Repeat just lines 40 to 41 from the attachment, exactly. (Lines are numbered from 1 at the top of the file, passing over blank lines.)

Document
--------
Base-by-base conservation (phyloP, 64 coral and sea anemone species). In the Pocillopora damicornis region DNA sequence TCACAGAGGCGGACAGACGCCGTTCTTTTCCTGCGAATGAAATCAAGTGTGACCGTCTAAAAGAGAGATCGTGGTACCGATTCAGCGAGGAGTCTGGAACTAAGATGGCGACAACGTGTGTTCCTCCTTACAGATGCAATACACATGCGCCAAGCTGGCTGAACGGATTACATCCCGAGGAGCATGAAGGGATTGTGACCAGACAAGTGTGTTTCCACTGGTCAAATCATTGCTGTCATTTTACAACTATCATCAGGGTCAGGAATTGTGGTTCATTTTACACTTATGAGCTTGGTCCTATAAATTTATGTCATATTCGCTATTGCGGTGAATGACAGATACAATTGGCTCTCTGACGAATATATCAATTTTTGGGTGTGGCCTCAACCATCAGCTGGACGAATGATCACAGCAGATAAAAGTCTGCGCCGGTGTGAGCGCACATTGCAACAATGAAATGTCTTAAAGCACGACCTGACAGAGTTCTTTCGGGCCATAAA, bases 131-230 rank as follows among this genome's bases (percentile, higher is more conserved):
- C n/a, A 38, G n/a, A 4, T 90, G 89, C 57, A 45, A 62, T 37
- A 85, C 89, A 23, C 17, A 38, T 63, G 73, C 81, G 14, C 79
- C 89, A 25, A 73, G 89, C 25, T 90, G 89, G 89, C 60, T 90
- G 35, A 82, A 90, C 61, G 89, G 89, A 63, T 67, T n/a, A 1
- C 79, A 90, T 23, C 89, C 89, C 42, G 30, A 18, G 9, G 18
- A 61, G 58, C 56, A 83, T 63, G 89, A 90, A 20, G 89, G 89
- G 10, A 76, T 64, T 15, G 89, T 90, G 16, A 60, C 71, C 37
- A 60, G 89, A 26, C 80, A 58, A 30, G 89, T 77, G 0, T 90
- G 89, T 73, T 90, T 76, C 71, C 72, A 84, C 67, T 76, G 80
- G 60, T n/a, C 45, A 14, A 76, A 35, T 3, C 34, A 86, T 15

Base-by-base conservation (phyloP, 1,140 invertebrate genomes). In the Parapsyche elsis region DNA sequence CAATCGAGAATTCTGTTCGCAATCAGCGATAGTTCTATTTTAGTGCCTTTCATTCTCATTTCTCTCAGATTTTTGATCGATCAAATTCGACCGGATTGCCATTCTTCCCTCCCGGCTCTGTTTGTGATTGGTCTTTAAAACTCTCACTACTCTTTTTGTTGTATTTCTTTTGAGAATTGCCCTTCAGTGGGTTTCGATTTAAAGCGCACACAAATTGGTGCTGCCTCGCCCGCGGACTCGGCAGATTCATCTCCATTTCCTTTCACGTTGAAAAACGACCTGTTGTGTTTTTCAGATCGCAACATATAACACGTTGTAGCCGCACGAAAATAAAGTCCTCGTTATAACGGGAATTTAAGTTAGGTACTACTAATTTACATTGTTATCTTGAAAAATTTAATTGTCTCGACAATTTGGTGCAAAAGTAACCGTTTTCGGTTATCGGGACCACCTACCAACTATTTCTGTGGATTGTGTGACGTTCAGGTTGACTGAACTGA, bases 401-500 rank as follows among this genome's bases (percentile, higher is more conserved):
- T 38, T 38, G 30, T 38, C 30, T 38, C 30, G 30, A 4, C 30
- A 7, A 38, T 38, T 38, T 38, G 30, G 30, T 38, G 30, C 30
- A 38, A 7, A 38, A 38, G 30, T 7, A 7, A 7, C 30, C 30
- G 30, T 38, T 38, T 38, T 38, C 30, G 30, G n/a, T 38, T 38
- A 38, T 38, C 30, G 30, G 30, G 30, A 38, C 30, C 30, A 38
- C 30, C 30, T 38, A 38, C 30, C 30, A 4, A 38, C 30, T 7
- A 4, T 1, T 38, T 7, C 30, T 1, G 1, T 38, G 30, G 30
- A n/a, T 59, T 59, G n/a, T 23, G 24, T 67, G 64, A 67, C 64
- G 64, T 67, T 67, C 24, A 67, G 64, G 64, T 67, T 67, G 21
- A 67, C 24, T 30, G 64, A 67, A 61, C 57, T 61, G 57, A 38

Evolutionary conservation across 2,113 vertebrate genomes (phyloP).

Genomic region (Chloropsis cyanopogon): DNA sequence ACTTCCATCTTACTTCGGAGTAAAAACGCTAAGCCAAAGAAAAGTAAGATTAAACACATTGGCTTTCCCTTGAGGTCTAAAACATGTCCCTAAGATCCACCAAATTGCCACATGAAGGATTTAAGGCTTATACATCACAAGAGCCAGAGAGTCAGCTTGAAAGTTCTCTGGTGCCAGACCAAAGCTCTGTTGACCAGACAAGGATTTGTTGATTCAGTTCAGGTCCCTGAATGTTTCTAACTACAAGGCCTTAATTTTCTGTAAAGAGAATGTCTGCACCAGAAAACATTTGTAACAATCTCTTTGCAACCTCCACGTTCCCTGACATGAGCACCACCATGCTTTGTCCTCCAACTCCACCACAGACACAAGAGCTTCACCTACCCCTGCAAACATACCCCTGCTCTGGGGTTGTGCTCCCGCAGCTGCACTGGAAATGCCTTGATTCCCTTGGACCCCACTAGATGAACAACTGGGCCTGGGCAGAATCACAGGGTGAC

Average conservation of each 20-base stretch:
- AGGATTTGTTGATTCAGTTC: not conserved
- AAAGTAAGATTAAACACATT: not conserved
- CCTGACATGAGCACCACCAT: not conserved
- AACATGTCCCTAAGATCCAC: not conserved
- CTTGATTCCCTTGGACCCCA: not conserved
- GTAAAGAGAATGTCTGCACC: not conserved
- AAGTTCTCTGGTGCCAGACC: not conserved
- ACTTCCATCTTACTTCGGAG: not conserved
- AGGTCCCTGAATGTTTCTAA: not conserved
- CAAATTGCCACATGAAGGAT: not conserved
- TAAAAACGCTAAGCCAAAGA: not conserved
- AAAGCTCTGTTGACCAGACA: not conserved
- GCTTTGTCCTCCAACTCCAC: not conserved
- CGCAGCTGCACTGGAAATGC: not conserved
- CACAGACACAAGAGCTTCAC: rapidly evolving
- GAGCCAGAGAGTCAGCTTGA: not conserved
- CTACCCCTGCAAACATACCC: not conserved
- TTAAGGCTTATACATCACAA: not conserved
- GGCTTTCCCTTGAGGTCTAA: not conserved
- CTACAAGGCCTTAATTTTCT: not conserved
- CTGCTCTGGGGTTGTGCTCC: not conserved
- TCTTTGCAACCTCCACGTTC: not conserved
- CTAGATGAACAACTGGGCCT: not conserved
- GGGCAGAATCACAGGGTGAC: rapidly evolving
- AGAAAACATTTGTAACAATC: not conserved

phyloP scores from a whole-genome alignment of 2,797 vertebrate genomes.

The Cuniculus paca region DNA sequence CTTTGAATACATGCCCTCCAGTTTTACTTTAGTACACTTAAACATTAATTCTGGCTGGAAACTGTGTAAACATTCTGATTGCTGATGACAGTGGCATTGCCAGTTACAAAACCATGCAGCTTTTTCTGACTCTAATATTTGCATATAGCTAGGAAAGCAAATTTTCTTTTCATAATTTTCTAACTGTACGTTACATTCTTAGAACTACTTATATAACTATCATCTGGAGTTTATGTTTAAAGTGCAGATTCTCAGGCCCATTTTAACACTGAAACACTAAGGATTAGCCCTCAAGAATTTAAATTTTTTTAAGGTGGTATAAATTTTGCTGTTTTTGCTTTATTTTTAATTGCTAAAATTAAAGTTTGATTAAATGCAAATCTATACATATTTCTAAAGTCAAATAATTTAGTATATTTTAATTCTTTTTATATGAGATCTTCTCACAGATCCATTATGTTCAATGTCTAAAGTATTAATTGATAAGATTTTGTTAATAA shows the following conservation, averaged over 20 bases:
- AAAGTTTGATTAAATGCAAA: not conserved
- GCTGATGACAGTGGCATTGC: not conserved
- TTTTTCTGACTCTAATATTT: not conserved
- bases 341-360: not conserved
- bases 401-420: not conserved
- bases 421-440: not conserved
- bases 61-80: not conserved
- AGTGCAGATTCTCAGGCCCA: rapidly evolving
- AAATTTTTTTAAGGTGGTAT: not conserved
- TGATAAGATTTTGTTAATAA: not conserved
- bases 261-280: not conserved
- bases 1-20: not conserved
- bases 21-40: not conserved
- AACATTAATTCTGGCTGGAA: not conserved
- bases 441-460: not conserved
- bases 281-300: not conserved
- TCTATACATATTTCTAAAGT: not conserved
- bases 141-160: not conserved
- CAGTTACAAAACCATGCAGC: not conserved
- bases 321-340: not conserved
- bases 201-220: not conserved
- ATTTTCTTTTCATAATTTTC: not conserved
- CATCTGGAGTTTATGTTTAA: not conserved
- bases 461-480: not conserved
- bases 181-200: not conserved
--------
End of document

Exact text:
- CACAGACACAAGAGCTTCAC: rapidly evolving
- GAGCCAGAGAGTCAGCTTGA: not conserved